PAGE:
The kidney specialist called in on my mother's case told us that water poisoning was once so rare that even kidney specialists rarely saw more than once case per lifetime, and now even general practitioners are becoming familiar with it. Also, the cases used to be only seen in marathon and extreme athletes, mentally ill folk with water drinking compulsion, and people trying to pass a drug screen thinking that gallons of water would do it. That's no longer true. He said they're seeing it in people of all ages and health levels, and he believed the water myths were largely to blame.

I used to teach college classes in psychology and human development, and I taught that water intoxication is virtually impossible in a healthy person (because that's what we used to believe), but that's not true anymore, because so many of the water myths out there encourage ridiculous amounts of fluids. You can get water poisoning even if you never drink plain water, and only drink other beverages (or even only drink coffee) because caffeine doesn't provide enough water to actually dehydrate you. So an 8 ounce cup of coffee isn't "dehydrating" it just provides a little less hydration than an 8 ounce glass of water. That means that coffee doesn't provide zero hydration, and it definitely doesn't promote dehydration. It does contribute to your water needs, but may be equal to 6 or 7.5 ounces of plain water - it certainly is not equivalent to negative 8-16 ounces of water as some of the water myths suggest.

This study is just one small spit in the wind, compared to all the dangerous myths (that more and more people are believing to be gospel truth) that encourage ridiculous amounts of water.


I am copying this because I think it has such important information that we rarely hear.

If I drank the amount of water WW coaches told me I had to I wouldn't be able to work. I would have to spend the day a few feet from a bathroom. I drink when I am thirsty but also watch the colour of my urine.
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Old 04-23-2013, 10:39 AM   #42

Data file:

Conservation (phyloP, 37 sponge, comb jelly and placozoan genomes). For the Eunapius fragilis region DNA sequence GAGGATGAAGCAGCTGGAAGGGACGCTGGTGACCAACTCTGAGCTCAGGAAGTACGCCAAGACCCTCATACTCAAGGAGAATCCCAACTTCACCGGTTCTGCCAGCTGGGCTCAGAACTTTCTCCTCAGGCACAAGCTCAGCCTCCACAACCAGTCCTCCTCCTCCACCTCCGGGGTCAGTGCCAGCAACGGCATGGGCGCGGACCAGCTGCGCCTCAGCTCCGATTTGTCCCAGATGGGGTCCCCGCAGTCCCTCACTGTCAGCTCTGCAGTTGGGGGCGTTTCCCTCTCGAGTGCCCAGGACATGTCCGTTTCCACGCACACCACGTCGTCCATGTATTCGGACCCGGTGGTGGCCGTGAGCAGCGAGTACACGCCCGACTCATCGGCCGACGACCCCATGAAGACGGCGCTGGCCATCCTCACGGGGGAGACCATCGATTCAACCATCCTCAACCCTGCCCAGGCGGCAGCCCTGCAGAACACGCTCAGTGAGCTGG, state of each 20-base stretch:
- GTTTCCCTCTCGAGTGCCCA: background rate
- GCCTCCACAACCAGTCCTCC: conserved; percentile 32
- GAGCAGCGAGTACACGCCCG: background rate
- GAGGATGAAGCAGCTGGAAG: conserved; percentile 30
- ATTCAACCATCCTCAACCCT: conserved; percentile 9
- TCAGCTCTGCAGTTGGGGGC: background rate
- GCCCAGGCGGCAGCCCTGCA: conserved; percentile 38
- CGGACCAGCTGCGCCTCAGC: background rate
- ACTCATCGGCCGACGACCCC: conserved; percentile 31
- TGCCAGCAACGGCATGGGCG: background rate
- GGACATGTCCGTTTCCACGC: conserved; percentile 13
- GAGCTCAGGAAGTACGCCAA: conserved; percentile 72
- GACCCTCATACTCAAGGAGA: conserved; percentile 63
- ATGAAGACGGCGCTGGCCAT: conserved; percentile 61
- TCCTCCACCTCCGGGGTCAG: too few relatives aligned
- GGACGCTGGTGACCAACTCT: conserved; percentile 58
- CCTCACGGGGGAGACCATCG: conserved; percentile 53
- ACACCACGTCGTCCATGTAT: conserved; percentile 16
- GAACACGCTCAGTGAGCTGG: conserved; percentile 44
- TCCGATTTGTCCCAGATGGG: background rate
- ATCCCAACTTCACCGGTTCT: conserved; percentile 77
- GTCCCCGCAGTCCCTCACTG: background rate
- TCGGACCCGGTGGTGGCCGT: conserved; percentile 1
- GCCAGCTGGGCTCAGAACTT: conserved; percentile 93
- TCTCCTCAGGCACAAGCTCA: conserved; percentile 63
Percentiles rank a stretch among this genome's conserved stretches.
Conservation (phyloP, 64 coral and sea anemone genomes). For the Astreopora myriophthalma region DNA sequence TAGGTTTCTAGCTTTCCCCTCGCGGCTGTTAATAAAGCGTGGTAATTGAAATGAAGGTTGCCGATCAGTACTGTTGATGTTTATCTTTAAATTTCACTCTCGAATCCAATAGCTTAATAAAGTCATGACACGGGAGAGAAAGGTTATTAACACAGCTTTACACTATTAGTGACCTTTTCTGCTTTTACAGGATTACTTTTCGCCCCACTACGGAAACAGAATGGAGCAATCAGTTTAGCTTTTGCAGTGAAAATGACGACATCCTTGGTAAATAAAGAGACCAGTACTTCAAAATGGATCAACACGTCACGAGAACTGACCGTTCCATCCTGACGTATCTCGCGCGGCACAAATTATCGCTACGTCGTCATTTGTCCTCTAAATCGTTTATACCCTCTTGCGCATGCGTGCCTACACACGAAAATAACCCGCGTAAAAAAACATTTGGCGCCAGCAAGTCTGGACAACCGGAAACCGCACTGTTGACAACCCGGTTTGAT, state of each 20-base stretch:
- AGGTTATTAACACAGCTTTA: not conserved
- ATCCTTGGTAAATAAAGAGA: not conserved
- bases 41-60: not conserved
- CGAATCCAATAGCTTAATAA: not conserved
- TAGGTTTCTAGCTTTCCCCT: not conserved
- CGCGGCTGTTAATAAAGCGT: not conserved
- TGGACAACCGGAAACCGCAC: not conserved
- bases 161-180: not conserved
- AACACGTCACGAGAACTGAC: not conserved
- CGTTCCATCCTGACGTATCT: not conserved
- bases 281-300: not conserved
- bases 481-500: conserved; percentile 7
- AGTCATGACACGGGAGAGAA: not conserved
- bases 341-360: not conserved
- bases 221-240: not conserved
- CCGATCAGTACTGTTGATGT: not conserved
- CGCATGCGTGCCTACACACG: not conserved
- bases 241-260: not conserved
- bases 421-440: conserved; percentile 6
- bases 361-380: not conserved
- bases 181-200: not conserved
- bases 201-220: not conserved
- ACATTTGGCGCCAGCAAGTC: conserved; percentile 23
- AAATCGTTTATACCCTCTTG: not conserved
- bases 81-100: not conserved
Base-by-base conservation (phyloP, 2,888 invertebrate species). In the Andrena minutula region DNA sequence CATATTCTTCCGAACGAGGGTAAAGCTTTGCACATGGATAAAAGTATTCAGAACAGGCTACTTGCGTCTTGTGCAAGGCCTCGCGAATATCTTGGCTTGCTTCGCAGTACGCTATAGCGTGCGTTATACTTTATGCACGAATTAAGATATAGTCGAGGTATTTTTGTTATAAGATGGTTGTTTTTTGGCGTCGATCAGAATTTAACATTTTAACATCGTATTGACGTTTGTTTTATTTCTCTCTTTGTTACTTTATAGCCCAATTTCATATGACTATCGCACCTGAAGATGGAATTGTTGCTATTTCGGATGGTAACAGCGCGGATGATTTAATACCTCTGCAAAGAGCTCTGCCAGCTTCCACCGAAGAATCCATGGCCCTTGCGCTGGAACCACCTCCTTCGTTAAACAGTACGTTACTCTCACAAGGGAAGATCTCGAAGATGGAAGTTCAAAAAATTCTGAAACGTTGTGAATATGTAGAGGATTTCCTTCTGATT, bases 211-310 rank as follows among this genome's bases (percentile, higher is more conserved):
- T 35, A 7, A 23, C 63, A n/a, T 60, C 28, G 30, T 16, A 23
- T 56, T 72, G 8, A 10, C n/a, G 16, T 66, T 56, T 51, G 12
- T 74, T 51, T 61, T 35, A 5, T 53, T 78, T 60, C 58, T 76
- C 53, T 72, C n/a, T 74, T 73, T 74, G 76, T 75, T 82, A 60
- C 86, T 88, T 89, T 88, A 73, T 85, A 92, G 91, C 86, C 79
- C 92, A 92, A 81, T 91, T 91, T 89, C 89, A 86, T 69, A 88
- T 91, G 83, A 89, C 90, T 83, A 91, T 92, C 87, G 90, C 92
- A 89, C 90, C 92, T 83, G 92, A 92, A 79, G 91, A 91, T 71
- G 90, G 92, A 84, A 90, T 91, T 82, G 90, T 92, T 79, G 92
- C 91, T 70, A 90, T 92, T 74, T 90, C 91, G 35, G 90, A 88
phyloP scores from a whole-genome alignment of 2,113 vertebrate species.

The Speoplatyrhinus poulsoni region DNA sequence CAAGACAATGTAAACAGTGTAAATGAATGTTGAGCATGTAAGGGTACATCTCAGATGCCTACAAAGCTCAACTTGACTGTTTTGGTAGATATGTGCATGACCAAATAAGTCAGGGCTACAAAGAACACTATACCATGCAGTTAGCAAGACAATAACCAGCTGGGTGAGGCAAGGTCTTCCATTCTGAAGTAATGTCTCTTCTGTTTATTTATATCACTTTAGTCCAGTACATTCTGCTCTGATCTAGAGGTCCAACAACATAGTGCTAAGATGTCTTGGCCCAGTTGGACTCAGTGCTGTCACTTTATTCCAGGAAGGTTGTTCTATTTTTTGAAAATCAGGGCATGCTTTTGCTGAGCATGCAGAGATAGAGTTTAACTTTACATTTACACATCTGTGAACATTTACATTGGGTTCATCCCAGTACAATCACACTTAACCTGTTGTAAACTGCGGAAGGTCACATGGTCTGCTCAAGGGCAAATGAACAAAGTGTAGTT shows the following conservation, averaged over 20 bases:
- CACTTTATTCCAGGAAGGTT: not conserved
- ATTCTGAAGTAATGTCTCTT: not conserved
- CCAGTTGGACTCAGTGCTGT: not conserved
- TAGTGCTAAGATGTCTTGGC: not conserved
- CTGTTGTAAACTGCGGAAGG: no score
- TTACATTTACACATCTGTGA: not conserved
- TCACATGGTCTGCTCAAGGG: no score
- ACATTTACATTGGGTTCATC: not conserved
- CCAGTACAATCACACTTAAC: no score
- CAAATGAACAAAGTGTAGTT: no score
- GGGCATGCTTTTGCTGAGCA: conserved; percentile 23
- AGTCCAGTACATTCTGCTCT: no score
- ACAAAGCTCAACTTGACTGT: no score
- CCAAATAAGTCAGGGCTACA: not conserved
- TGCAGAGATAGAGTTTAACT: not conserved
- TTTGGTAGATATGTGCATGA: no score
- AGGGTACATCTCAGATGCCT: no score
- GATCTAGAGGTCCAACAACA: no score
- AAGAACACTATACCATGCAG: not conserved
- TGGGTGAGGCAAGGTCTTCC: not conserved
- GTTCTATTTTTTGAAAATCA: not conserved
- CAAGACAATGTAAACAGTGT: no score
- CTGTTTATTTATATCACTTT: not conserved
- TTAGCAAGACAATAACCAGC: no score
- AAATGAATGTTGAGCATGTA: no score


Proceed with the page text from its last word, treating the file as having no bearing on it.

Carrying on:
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I must go through about 10 cups of tea & coffee a day (mostly tea). I cannot remember the last time I drank any water, I think it was during particularly strenuous exercise. I have absolutely no signs of dehydration and I feel fine.
Ditto. And I might add that I never get any headaches -- well, maybe one every year or two -- and that my pee is only lightly coloured. You and I are living proof that the notion that you must drink X cups of plain water is complete bunk. As previously noted, many other drinks and foods contain lots of water. As long as you're sufficiently hydrated, it doesn't matter how you get there.

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Old 04-24-2013, 12:46 AM   #43
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Have you ever had a kidney stone? I have. Incredibly painful. I was told my a doctor that (pardon the detail) urine should never be bright yellow. Drinking water is essential, imo. ymmv.
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Old 04-24-2013, 12:52 AM   #44
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I've always been in the "drink when you're thirsty" camp. I almost never drink plain water as the coffee, tea and juice I drink seem to hydrate me just fine. (My pee is never dark.) I suppose that drinking fluids on a schedule may be helpful for people who are unusually insensitive to thirst cues, but I don't think it needs to be plain water as long as the total fluid intake is adequate.

Just my two cents,

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Everything I've read lately says that you do need to drink water, but the water in food and coffee/tea/soda count as "water". It makes sense. Your body is just going to filter out the non-water parts and use the water, anyway.